12. Daz,
    I shouldn’t have generalised about the Democrats’ Senate vote and its value to the Libs. I was thinking of the specific situation where the Libs are just short of a 3rd quota, and there is a battle for the 6th seat between Libs, Labor and the strongest minor party, If the Democrats are eliminated and they give half their preferences to the Libs, that is more than the Libs would get from the intent of Democrat voters as expressed by their Reps voting. My guess is that for a 10% Democrat vote, preferences going 5% each way compared to 4%-6% benefits the Libs by 2%. Obviously if the Democrats have a quota there’s little or nothing left.
    This time it’s quite obvious that the Democrat vote will be well below 10%, but I’d wager that Democrat voter “true” preferences would be much more anti-Liberal. I also predict that the Liberals will not reach the decisive 43% on their own in many (if any) States.

  13. Daz:
    From the Transport Policy:

    “Favouring walking, cycling and public transport as the preferred modes of ‘passenger’ transport

    Encourage the cycling and walking amenity of the streets by supporting, for example, lower urban speed limits on residential roads.

    Increase the proportion of bicycle trips to 20% [of marketshare in passenger kilometers] by 2010”

    You see, to me this seems like a typical example of the greens weakness. They believe in positive outcomes but not principles or policy to realistically acheive them.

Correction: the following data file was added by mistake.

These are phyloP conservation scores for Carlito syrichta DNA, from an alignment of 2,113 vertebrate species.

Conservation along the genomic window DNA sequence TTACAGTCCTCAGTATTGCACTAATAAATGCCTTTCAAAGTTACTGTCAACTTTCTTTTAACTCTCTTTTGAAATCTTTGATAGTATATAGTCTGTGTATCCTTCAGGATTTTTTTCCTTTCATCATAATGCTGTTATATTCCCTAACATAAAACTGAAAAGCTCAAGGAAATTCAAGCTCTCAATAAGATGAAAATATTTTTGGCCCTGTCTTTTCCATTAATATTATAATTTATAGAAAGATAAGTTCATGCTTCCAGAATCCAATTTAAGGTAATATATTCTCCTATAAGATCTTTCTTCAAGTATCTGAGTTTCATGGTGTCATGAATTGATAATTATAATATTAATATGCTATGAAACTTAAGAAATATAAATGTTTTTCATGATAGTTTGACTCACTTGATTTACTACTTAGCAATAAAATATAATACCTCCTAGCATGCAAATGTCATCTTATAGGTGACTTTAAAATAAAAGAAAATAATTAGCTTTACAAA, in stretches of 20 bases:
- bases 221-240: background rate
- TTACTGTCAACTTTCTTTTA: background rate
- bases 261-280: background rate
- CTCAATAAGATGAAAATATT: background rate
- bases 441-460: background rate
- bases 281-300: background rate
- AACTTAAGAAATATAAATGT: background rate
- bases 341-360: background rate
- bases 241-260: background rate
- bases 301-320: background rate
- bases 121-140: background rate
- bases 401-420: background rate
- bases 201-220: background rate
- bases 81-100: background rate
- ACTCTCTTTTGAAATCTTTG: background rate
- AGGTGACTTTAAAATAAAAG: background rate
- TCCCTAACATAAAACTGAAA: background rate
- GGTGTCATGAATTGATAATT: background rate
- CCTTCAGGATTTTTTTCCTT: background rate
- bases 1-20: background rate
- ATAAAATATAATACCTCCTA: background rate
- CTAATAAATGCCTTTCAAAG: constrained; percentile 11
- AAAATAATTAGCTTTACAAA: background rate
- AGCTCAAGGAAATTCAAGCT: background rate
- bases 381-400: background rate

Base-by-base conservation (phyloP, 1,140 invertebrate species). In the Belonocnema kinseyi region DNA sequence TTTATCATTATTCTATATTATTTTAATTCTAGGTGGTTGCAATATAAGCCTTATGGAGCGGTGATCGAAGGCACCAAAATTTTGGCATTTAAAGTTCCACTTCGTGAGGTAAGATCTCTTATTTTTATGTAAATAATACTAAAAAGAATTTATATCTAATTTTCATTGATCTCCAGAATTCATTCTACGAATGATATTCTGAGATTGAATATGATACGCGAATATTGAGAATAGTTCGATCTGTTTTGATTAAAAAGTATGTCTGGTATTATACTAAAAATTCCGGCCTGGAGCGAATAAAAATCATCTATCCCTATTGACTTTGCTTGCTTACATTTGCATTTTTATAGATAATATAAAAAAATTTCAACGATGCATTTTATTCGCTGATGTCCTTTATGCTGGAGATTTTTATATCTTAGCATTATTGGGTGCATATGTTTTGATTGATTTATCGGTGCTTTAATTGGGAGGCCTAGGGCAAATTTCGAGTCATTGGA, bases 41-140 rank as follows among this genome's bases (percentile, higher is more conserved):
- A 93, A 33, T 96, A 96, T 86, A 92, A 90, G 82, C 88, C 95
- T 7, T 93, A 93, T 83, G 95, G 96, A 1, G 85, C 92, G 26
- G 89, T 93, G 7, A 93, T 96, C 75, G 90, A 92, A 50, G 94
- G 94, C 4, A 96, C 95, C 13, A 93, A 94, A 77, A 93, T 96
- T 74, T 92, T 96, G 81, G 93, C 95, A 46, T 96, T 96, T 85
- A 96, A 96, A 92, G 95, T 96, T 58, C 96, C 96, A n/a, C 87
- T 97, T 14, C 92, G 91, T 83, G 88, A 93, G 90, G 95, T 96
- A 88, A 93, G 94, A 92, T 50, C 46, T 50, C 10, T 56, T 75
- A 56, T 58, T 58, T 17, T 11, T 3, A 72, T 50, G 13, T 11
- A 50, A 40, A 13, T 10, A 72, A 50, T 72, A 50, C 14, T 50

You asked me what level of micromanagement I expect. Well personally I think that government has no business encouraging or coercing people to use one form of transport over another.

    How do the greens expect to increase the proportion of bicycle trips (per km travelled) to 20% by 2010 ?

    Its just warm + fuzzy madness. Its like John Howard saying that he hopes the murder rate will fall by 20% by 2010, and he will encourage Australian’s to refrain from murder.

    I don’t like the idea of politicians promising outcomes. Outcomes cannot be guaranteed. If so much of the basis of greens policy is based on outcomes, whilst the Coalition have stated their tax, health care and education policy up front, including the baby bonus, even though you may not agree with some of them, then at least you know where you stand.

  14. John, I agree with you, regarding “Sheridan and others [and their] absurd distortions … with which to scare people”.

    My comment was a jab at those who bait the Greens, knowing they have neither the personnel and/or financial resources to set the record straight, via a blanket media-promotion, to those who may only listen to the ‘fast n’ sharp’ messages delivered by telly, talkback, and such. I think going to any party’s website and doing some research is something most people don’t consider.

    As a card-carrying member of fag central, the gay-marriage/Christian-fundie vote-grab thing spiked my interest. I support the Greens, simply because of THAT issue (as I did during the last FE’s boat-people hate fest, simply because of THAT issue).

    The major parties have it in the bag, as always. I enjoy the economy the Coalition presides over; no complaints there. If Labor wins, I’ll be happy to see Latham at the wheel. To stay in power, stuffing up, for them, is not an option. If the Coalition wins, I’ll be just as happy to see Howard/Costello, then Costello/???, continue the work I think they’ve, for the most part, done well.

    My (alleged wasted) protest vote is just me saying, “F**k Off!”